Without evidence of benefit, an intervention should not be presumed to be beneficial or safe.

- Rogue Medic

Delayed Sequence Intubation (DSI)

There is a fascinating podcast, although it is not really relevant to EMS in the US, yet. It feels as if this is something that will be part of EMS in the future. EMCrit Podcast 40 – Delayed Sequence Intubation (DSI). There is also a short video (less than 5 minutes) covering DSI and a couple of other airway/preoxygenation topics.

I know. I am a research guy, so why am I going on feelings?

There is a lot of research out there on ketamine, and much more in the works. All of it appears to be producing positive results as far as efficacy and safety. I would be surprised if there is a discovery of some unknown danger.

It is certainly possible that a problem turns up. There have been cases of apparently safe drugs that have been shown to have significant dangers after being used for a while. However, outside the US, ketamine has been used extensively. How extensively? Even EMS uses ketamine. We appear to be way behind the times in doing what is best for patients. Not because it is fashionable. not because others are doing it. Not because it is the cool thing to do. Because it seems to provide a lot of benefits that our current treatments lack.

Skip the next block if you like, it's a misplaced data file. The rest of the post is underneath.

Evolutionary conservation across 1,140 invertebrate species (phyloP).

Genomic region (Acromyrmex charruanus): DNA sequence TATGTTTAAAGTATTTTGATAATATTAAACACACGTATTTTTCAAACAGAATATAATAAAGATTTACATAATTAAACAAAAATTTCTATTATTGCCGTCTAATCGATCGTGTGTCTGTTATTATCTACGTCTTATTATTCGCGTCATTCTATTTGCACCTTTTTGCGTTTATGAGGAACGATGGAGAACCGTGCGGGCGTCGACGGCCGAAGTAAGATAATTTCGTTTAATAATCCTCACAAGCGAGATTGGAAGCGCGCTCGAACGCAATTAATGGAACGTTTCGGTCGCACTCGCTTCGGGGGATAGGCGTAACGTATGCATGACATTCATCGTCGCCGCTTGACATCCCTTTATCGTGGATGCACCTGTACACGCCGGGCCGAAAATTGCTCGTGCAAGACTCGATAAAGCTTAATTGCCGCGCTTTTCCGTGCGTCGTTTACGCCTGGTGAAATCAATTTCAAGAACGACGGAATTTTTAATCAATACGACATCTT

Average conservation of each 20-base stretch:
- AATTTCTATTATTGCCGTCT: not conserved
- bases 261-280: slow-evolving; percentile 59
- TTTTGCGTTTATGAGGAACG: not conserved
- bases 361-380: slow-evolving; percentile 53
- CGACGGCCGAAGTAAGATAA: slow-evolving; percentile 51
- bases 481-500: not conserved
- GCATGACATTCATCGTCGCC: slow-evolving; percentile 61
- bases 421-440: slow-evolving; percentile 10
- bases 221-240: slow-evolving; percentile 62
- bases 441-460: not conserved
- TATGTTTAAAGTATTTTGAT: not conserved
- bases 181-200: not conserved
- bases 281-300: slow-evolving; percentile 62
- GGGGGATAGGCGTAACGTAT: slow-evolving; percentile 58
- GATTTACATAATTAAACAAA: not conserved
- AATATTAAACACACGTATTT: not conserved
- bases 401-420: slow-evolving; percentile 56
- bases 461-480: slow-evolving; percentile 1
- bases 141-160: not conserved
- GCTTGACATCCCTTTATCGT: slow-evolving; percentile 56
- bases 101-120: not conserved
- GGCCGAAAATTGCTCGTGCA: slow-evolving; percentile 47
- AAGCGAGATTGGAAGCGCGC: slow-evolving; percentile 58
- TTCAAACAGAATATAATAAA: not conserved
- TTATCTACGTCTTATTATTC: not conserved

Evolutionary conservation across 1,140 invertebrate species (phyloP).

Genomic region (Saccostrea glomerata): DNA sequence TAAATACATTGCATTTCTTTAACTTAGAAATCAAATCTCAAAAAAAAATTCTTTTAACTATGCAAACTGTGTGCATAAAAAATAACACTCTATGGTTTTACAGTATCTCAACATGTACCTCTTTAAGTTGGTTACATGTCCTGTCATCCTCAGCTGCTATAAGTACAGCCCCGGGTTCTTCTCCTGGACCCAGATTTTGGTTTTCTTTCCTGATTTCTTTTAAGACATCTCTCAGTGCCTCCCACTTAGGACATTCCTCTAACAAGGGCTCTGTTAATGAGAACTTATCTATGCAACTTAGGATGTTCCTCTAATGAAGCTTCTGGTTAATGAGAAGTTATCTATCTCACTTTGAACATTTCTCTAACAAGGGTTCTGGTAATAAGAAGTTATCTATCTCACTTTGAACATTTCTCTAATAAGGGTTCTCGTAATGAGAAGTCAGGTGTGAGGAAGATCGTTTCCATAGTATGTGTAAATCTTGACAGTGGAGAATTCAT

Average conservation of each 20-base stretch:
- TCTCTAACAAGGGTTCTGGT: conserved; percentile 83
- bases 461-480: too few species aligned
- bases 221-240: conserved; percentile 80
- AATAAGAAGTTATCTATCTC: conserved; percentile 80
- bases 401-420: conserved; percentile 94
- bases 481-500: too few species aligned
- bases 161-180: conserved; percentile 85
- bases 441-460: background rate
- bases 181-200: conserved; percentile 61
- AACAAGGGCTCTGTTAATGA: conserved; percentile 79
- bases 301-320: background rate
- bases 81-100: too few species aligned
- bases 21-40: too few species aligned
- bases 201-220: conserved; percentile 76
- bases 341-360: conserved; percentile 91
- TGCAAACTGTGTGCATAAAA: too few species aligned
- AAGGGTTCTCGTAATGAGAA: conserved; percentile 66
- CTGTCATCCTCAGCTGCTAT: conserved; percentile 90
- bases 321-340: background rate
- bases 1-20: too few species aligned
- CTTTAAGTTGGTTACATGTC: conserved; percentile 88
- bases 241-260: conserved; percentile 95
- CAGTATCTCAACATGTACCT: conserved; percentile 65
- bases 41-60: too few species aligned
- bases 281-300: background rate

Ketamine sedates.

Oh no! The hypotension!

Not with ketamine.

Oh no! The respiratory depression!

Not with ketamine.

Oh no! The depressed airway reflexes!

Guess what?

Not with ketamine.

Ketamine is not perfect, but it appears to be a much better drug for dealing with unstable patients in awkward circumstances.

What is more challenging for EMS, than an unstable patient in awkward circumstances?

Where does EMS make a big difference in outcomes? One place is with the unstable patients in awkward circumstances.

In Etomidate in procedural sedation, I wrote about etomidate, which is another drug that is not a cardiac depressant and can be used for sedation under similar circumstances.

When RSI (Rapid Sequence Intubation/Induction) may not be the right thing to do for a variety of reasons, DSI may be the right thing to do. Maybe EMS can use etomidate for these patients, until we finally realize that ketamine is safe and efficacious.